One of the common mistakes enterprises make is rushing to build a mobile app before they fully understand how it will integrate with the back-office, and how it will be supported, and by whom. To remedy this, be sure your organization first assesses its maturity (IT, business processes, etc.) and identifies any areas that need improvement before moving ahead and attempting to build a mobile app. When it comes to establishing a governance plan for enterprise mobility keep in mind that mobile adoption policies, procedures, vendors and standards vary by organization. It is important to establish a mobile competency center or center of excellence comprised of key stakeholders who possess the knowledge and authority to guide your mobile initiatives.

3. Identify potential risks – Data Access and Data Risk Profile.
With malicious attacks and security threats on the rise, it’s critical to ensure the security of corporate and customer data. We recommend conducting a comprehensive risk analysis of all proposed mobile use-cases and reviewing those policies and procedures in support of the mobile infrastructure. For each use case brought forward by the Business, you must understand the type of corporate data accessed and the potential impact of a compromise In security. Such analysis will enable you to devise strategies and implement solutions to mitigate risk moving forward.

4. Identify and prioritize IT projects and mobile use cases in a short /long-term roadmap.
The final step to formulating a successful mobile strategy to is creating a prioritized and phased Mobile Readiness Roadmap of IT projects and tactics. This roadmap should identify key initiatives around building an infrastructure for mobile—covering everything from app ideation, design and development to distribution, security and support. Divide the roadmap into “short-term” (90 days), “long-term” (12 months) and “future” (12–18 months) timelines based on business use cases, mobile maturity, potential risk and organizational readiness. Each initiative identified in the roadmap should be prioritized by its alignment to business needs, IT organization readiness and cost, ensuring the end result is a realistic roadmap, guaranteed for success.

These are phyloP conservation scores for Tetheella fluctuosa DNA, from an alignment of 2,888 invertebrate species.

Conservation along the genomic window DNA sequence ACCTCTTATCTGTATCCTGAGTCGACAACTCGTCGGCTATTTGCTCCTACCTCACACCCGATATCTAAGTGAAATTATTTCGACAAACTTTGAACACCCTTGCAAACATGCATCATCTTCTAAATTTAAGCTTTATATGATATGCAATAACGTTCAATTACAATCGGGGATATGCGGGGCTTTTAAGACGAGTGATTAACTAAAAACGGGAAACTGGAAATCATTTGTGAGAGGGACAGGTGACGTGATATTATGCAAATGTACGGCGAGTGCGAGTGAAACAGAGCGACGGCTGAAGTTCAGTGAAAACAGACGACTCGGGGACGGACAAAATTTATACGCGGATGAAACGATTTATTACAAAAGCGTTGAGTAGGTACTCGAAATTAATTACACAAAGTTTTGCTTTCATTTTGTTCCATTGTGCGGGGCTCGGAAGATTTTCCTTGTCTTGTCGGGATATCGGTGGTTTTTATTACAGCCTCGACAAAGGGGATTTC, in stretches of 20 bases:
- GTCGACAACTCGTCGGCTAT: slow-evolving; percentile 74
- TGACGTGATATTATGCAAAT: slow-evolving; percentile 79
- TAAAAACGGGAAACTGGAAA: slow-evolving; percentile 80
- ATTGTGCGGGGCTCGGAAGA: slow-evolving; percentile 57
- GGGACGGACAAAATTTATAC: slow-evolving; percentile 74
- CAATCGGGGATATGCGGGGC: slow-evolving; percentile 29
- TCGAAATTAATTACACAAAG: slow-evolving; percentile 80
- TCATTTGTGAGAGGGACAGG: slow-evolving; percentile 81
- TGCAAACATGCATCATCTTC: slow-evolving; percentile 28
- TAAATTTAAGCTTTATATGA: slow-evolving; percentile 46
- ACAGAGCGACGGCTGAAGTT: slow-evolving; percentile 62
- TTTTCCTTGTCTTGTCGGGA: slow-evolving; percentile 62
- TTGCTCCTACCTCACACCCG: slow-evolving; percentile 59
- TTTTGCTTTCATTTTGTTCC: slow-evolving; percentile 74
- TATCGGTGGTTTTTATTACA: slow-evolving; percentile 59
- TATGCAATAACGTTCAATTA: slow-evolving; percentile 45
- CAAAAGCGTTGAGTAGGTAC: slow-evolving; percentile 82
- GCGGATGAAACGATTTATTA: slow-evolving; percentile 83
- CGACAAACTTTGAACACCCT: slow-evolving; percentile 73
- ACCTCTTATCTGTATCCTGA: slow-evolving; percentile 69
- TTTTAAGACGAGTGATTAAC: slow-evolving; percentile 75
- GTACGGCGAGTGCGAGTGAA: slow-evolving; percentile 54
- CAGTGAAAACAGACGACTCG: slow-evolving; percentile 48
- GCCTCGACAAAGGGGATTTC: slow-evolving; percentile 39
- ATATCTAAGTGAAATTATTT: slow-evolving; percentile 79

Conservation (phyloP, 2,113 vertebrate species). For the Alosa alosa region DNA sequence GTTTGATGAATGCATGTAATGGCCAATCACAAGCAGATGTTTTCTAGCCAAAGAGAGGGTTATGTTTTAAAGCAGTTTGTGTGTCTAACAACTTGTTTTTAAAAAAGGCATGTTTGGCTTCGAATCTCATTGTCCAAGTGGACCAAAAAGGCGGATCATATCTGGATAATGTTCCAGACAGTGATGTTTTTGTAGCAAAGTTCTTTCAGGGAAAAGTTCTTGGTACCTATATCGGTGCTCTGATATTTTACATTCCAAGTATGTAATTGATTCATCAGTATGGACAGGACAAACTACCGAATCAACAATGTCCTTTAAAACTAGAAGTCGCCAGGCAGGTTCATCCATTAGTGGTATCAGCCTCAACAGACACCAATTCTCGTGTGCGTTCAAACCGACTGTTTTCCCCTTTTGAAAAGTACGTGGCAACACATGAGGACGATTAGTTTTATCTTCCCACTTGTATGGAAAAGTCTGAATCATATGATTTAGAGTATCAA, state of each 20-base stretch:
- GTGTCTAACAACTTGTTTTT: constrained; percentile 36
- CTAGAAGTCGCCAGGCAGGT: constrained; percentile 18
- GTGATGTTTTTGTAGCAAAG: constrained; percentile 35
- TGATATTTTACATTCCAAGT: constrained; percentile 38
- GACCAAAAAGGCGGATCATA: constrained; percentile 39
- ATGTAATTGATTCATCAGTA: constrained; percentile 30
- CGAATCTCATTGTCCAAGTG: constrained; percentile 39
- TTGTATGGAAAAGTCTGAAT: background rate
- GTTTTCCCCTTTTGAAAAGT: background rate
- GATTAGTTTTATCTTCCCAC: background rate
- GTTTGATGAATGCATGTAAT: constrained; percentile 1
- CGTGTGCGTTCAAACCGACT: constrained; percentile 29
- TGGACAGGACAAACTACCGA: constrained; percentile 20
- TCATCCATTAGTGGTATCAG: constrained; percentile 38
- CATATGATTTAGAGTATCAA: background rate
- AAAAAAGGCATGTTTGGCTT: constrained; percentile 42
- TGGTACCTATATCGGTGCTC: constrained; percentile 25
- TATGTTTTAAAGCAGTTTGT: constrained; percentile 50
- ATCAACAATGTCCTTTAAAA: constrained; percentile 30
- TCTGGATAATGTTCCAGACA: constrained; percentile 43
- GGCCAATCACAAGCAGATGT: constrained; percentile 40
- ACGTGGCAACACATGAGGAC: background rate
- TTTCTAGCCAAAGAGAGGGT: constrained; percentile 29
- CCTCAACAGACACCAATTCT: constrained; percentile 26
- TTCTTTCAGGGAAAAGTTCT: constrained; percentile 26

In summary, a shared mobile vision across the organization is critical to achieving desired results. As your organization develops its mobile strategy, it is important that everyone realizes mobile is a continuous evolution of processes, tools, technology and capabilities. Your organization needs to develop a strategy and governance plan in order to continually evaluate and refine its approach to mobility.

Know who your target mobile users are and how and where you will engage them. Understanding the who, when, and how will ultimately help identify the what: that thing users want or expect in their moment of mobile engagement with your organization.

Every organization that is contemplating or currently delivering mobile solutions needs a well-defined enterprise mobile strategy and roadmap. That’s why we developed Enterprise Mobile Roadmap and IT Strategy Kickstarts. Our strategists help you visualize, define, and prioritize mobile opportunities—all while mitigating risk. The result is an Enterprise Mobile Strategy and Roadmap fine-tuned for maximum business benefit and end-user adoption.

James Hoshor

James is a Senior Mobile Strategist & Solutions Architect for Propelics. He has over 20 years experience in executive leadership, strategic planning, marketing and business development in information technology. For the past 10 years James has worked with many clients across multiple industries, including financial services, insurance, retail and manufacturing, approach mobile strategically to identify and deliver solutions that result in market differentiating solutions and great user experiences.